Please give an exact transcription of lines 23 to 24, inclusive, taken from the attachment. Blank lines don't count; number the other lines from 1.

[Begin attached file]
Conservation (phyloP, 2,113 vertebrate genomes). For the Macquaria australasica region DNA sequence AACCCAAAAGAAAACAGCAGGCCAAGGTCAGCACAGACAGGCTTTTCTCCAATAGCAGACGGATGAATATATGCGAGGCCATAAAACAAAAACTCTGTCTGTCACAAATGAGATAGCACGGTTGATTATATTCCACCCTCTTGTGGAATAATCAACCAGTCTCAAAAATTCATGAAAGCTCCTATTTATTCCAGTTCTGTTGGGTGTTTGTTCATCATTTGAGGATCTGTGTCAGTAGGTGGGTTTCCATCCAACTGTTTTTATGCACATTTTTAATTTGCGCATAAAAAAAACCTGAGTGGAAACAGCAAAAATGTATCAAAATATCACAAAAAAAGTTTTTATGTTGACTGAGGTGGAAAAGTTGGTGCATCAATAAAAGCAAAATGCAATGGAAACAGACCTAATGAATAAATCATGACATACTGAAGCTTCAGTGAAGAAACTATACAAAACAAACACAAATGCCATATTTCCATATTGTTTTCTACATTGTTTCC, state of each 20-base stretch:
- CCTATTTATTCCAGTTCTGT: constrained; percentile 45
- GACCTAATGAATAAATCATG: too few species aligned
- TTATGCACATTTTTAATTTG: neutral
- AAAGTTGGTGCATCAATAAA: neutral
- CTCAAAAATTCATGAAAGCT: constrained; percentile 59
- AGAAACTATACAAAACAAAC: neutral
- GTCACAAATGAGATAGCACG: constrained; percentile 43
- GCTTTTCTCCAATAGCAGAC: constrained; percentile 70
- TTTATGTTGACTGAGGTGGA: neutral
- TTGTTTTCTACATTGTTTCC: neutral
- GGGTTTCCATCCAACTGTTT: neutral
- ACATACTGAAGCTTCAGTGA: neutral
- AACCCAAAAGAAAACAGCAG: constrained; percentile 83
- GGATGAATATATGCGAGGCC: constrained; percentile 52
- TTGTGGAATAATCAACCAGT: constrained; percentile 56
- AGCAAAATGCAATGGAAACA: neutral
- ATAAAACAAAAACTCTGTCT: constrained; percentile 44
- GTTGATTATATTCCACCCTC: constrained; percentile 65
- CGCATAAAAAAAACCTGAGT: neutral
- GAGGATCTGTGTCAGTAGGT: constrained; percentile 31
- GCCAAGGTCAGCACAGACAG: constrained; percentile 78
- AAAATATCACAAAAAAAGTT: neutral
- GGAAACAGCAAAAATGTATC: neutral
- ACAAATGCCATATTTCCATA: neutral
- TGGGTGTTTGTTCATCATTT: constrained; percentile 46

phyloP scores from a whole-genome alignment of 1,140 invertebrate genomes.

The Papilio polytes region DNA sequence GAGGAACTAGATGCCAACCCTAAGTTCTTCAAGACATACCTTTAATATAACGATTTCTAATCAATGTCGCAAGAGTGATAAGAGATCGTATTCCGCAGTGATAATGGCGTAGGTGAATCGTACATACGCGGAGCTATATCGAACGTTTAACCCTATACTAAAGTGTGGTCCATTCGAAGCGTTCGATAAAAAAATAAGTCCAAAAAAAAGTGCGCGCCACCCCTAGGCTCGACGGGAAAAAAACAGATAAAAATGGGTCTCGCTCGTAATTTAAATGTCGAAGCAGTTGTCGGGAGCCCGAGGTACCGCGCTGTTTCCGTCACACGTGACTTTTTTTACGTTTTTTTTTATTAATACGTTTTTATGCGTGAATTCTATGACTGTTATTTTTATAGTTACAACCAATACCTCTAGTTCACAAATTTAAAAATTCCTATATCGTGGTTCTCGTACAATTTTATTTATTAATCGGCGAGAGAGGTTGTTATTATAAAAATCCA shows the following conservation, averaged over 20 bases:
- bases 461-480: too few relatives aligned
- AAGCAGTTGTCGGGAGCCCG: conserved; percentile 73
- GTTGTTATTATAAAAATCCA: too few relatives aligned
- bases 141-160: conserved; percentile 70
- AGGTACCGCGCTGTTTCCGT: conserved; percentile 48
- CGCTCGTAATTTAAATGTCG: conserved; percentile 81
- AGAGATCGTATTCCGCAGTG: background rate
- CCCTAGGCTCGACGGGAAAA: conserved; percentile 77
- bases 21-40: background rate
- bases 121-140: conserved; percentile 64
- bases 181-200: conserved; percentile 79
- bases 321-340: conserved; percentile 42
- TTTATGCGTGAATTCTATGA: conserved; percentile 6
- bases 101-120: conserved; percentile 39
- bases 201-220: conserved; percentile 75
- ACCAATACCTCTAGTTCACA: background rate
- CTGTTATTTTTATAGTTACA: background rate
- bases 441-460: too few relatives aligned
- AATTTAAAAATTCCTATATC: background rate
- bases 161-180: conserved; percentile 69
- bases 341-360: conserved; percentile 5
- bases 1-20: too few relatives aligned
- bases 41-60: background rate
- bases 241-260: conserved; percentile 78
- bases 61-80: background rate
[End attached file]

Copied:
- AAAATATCACAAAAAAAGTT: neutral
- GGAAACAGCAAAAATGTATC: neutral